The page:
Archive | June 2016

How to Learn More in 6 Minutes than 6 Months

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As a culture, we are obsessed with shortcuts. I’ve read all the headlines:

  • Become a Millionaire in Two Weeks!
  • Get a Summer Body with This Secret Formula!
  • Earn Passive Income While You Sleep!

We’ve all learned to spot a scam or become skeptical when something seems too good to be true. Most of the time, shortcuts don’t exist. We need to put in the time and energy to achieve what we’ve set out to achieve.

I say this because what I’m about to share with you is not a shortcut. I don’t believe in shortcuts. I do, however, believe in efficiencies, which is why I’m writing this for you.

A shortcut is magical (like a unicorn), an efficiency is precise. There isn’t mystery behind these efficiencies which may take away some of the allure, but I promise you they work.

Do you want to learn more in 6 minutes than in 6 months? Here’s how:

A book called The Talent Code reveals an in-depth study on why some people become more talented than others. A key component of the formula is “Deep Practice.” 

We’ve all heard that 10,000 hours working on a craft makes us proficient.

The issue is that this statement is not true. The only time this becomes true is if those 10,000 hours are spent in “Deep Practice” – pushed to the limit of our capabilities. 

If I draw stick figures for 10,000 hours, I won’t be any closer to being an artist. It is not the drawing that matters, it is the fact that I’m working on improving my drawing with each piece. It is the idea that I am working to get better with everything I put on paper.

Learning to practice deeply will ensure you learn extremely quickly. How do you ensure your practice is “Deep Practice?” I’m glad you asked.

Below is my three-step formula for deep practice that will allow you to learn quicker in any discipline.

  1. Remove ALL distractions

    We do not grow when we are only giving a part of our brain to a subject matter. Put your phone away (completely away; no exceptions). If you’re doing something that just involves sitting and learning (like a language), don’t listen to music or have the TV on in the background. If you’re doing something more active (like learning a sport), don’t pause workouts for conversations with other people in the gym or on the field. Focus all your attention on improving your craft.

    Some people say, “Well, I learn better with the TV on in the background.”

    No, you don’t. You’ve conditioned yourself to think this way. It might be difficult for you to turn the tv off and focus solely on your subject matter, but like I said, these aren’t shortcuts. You will learn quicker when your subject matter has your full attention.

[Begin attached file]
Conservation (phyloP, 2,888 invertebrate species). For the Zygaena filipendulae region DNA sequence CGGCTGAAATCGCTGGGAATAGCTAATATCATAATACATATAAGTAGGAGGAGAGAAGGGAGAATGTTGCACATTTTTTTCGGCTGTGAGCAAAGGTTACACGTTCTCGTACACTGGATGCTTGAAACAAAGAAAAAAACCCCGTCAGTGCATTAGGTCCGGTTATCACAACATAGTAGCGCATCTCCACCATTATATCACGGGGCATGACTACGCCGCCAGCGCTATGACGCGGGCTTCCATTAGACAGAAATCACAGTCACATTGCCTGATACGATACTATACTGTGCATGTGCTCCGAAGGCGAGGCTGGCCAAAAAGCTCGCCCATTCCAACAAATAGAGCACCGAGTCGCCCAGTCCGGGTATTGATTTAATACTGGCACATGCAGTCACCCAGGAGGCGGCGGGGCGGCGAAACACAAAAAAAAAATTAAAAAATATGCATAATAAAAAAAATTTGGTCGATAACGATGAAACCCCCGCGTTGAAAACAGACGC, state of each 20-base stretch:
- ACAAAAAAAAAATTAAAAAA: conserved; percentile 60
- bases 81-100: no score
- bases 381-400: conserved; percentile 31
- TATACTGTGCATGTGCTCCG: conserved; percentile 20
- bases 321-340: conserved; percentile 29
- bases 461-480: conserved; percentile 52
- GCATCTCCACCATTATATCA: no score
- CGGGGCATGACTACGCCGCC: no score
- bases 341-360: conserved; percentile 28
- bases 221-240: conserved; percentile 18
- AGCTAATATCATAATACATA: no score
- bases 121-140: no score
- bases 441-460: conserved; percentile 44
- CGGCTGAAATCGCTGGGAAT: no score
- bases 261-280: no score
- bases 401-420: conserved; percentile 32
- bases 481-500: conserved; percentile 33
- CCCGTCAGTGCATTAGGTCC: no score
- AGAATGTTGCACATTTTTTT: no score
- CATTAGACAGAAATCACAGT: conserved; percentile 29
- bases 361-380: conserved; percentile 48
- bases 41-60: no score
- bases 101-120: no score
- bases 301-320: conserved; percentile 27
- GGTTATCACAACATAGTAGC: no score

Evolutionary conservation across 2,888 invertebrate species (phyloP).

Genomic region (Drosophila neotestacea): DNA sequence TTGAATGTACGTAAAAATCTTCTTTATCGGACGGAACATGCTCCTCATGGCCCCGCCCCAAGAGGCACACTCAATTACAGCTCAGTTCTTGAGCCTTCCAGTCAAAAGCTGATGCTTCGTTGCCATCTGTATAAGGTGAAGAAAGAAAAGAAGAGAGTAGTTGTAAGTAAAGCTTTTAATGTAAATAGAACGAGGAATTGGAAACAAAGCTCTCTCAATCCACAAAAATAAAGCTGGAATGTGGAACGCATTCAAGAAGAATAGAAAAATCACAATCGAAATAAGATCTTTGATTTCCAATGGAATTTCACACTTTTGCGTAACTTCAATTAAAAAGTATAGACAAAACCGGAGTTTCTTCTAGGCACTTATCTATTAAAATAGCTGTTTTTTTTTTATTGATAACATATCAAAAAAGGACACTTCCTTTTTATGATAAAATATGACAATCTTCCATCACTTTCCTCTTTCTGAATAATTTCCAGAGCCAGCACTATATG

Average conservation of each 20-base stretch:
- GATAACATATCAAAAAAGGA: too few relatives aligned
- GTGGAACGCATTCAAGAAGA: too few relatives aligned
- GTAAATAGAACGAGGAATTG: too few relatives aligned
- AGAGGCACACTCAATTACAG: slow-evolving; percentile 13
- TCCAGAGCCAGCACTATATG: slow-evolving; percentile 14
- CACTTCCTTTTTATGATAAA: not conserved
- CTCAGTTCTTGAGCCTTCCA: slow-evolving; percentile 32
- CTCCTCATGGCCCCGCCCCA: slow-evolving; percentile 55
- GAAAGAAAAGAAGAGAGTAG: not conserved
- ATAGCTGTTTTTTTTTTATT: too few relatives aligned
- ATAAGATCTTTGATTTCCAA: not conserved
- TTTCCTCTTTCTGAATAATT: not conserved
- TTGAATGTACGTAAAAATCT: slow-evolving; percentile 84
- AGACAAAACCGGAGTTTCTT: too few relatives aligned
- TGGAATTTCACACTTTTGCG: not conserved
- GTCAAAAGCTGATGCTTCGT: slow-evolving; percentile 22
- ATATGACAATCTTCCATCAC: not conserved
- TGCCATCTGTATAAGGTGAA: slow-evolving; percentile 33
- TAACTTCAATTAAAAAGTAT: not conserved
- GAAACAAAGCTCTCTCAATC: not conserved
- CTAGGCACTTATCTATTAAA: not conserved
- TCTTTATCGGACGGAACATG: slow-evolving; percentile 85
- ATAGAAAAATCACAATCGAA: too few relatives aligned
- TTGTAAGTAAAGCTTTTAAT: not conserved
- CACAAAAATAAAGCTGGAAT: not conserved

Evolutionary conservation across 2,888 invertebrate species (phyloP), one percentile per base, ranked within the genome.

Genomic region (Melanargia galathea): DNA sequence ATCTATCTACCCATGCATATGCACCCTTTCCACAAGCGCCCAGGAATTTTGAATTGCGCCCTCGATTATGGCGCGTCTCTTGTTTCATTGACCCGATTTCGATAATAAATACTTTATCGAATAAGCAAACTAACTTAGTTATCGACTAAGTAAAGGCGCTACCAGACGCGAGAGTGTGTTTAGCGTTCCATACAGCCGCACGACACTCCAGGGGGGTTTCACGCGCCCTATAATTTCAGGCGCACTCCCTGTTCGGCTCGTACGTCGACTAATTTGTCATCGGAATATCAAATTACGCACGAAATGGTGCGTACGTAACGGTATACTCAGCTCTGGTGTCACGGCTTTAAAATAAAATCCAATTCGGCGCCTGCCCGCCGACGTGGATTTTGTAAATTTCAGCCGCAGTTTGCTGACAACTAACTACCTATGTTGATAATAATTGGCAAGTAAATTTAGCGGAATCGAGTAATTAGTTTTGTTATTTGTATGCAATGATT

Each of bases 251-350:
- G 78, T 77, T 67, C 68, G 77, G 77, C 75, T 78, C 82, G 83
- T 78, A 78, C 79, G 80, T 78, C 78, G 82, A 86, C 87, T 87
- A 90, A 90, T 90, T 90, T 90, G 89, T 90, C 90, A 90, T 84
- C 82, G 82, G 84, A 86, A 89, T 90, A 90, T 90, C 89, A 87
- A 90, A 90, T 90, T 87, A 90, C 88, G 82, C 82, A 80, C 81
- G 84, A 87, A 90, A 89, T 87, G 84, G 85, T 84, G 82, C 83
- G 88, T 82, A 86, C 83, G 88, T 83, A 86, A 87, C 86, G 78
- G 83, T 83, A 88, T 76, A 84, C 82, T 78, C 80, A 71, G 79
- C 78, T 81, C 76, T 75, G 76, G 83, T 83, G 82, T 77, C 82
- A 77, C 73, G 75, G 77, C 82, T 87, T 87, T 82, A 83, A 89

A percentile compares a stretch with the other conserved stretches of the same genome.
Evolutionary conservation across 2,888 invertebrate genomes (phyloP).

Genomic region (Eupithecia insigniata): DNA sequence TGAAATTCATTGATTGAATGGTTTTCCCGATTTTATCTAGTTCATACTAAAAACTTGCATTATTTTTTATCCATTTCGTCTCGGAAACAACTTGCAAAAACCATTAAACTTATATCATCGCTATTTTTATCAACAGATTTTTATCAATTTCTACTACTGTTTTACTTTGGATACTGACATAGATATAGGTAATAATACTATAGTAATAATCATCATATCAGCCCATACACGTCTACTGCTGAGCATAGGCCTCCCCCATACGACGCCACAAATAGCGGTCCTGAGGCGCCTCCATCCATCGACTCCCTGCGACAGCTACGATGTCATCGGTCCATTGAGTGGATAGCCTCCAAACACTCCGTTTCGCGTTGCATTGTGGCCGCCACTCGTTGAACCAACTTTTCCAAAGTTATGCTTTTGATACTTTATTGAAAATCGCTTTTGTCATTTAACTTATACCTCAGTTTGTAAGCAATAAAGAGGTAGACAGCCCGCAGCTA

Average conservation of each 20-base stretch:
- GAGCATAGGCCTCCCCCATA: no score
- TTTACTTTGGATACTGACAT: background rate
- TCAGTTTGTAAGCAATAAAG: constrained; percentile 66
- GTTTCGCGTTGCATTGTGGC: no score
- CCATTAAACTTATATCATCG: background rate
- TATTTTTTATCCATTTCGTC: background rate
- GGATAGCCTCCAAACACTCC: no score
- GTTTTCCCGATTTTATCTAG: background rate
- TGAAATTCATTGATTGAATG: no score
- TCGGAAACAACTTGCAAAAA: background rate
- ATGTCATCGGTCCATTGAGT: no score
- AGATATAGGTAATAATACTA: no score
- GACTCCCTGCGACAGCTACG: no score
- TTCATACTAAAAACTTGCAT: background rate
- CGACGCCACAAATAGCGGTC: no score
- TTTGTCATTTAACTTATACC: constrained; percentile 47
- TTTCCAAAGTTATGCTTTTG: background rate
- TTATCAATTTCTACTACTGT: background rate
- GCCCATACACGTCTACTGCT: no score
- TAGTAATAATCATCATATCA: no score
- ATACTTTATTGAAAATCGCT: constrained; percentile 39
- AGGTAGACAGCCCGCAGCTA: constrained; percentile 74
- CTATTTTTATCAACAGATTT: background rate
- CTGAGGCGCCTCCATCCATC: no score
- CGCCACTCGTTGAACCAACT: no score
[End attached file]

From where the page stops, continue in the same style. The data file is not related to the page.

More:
2. Be Intentional

    We truly improve when we want to learn something SPECIFIC. If you’re learning piano, choose a specific scale or song, and focus your attention on learning it; do not simply sit down and play leisurely if your intention is to improve.

    If you’re a basketball player, choose a move and perfect it; do not simply shoot around or play in pick-up games.

    When we are unfocused, we don’t improve. We could be in the weight room every day, but if we spend that time talking with friends, we aren’t any closer to our goals. Our specific actions matter (which is why seven minute abs became such a phenomenon…a program that made people actually work hard for 7 minutes, instead of giving 10 percent effort for two hours in a gym).

    When we’re specific about what we’re learning, we are much more likely to quickly become proficient.

  3. Don’t Allow Yourself to Fail

    The title of this section is misleading. What I mean by this is: every time you make a mistake, stop and do it again.

    If you are learning to play guitar and you have chosen the specific song you want to learn, do not let yourself move forward playing it wrong. Train your brain and your body to do things the right way. You are not improving if you make a mistake and continue playing the rest of the song. Stop, go back, and do it again until you’ve perfected that part of the song.

    You only improve when you stop and do it right. Continuing with the song would only train you to believe that mediocre is acceptable. When you actually want to learn and grow, mediocre is not an option.

 

When you remove distractions, act intentionally, and train yourself to get every little piece exactly right, you will learn incredibly quickly.

This is how we must practice if we truly want to learn more in 6 minutes than 6 months. Train yourself to focus. Train yourself to master specifics. Train yourself to not just go through the motions.

It may still take you 10,000 hours to become a master, but your progress will be noticeable…unlike your friends who are still looking for the secret formula for that ever-elusive summer body.

As always, let me know how it goes for you.

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